Evidence from new measurement method. Findings could help search for Earth-like planets.
For the first time, the rare earth element terbium has been detected in the atmosphere of an exoplanet. Researchers at Sweden’s Lund University were able to prove this using a new method for analyzing these planets located outside our solar system. They published their findings in Astronomy & Astrophysics.
With an average temperature of 4,000 degrees Celsius, KELT-9 b is the hottest known exoplanet. By comparison, the warmest planet in our solar system, Venus, “only” reaches an average temperature of 465 degrees. KELT-9 b orbits its star about 670 light-years from Earth and was discovered in 2016.
More than 5,000 exoplanets are already known; they are mostly discovered by astronomers measuring the brightness of stars, because it decreases when a planet passes by. Thanks to Lund University’s newly developed measurement method, the dominant signals in KELT-9 b’s atmosphere could be filtered out. In addition to six other elements, including nickel and titanium, terbium was thus detected in the atmosphere – a very surprising finding, according to Nicholas Borsato, a doctoral student in astrophysics and lead author of the study.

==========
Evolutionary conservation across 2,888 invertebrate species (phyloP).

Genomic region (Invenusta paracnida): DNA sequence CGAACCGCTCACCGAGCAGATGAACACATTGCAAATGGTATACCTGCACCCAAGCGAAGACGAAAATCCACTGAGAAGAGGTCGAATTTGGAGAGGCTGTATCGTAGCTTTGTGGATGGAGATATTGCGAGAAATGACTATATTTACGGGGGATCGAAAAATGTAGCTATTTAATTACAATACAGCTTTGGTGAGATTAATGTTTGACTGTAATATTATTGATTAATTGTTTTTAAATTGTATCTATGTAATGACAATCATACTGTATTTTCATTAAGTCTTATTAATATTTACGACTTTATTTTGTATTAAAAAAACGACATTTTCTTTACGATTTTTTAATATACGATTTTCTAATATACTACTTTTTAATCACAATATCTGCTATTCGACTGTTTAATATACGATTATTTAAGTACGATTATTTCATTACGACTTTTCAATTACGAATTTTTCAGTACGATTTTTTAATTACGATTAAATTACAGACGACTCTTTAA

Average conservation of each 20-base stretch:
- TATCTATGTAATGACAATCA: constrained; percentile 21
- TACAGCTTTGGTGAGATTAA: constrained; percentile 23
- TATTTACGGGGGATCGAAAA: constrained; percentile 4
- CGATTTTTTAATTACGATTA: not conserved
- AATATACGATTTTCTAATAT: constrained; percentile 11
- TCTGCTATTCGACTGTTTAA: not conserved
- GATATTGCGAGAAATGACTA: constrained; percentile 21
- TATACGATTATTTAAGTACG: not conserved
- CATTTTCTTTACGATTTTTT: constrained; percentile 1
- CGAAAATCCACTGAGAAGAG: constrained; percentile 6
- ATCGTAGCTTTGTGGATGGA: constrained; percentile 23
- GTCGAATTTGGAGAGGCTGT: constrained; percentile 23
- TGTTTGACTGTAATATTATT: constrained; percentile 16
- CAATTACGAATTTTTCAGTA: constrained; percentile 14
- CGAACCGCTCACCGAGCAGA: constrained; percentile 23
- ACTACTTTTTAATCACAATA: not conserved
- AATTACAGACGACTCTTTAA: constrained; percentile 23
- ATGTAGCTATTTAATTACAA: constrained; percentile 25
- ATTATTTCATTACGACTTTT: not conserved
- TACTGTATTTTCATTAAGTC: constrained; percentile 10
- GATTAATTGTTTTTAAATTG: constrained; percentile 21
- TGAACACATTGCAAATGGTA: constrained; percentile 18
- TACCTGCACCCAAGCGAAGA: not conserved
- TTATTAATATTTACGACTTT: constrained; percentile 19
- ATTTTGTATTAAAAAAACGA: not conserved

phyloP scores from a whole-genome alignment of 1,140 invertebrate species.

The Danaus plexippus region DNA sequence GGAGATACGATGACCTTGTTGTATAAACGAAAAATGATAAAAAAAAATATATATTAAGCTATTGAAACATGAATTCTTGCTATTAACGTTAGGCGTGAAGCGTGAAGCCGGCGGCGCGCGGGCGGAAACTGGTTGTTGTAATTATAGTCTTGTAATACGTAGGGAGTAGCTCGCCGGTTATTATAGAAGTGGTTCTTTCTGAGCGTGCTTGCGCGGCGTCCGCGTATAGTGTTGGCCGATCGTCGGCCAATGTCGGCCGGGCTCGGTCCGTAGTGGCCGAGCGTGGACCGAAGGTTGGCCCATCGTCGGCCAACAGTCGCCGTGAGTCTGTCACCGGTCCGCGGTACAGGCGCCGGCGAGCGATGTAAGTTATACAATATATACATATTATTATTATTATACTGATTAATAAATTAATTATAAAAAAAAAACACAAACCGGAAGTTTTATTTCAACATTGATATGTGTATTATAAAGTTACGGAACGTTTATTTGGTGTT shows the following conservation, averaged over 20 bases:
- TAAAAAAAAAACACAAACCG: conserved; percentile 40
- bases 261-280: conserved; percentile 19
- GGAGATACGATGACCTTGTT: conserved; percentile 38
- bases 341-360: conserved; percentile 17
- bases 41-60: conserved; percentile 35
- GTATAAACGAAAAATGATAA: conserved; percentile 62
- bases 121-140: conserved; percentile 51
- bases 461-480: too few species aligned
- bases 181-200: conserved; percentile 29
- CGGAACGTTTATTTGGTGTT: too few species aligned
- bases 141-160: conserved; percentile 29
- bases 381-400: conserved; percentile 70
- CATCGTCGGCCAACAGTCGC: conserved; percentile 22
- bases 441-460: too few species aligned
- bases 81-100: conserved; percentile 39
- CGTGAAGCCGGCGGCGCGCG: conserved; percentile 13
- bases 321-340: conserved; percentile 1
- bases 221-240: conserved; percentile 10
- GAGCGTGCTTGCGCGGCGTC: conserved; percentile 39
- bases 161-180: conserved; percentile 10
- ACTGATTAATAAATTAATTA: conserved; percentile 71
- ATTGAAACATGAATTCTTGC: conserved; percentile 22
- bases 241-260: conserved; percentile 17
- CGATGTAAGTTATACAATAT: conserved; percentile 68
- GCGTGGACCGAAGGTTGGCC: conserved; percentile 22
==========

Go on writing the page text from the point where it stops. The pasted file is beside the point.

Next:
Detecting heavy elements in the atmospheres of exoplanets will help to learn more about these distant celestial bodies and provide new insights into their age and formation, Borsato explains. This, he adds, also increases the chance of finding a second Earth in the future.
Also interesting: Just a few days before the discovery, another rare earth metal, samarium, was detected in the atmosphere of an exoplanet, making it the heaviest element ever found.
Photo: NASA/JPL-Caltech/R. Hurt (IPAC)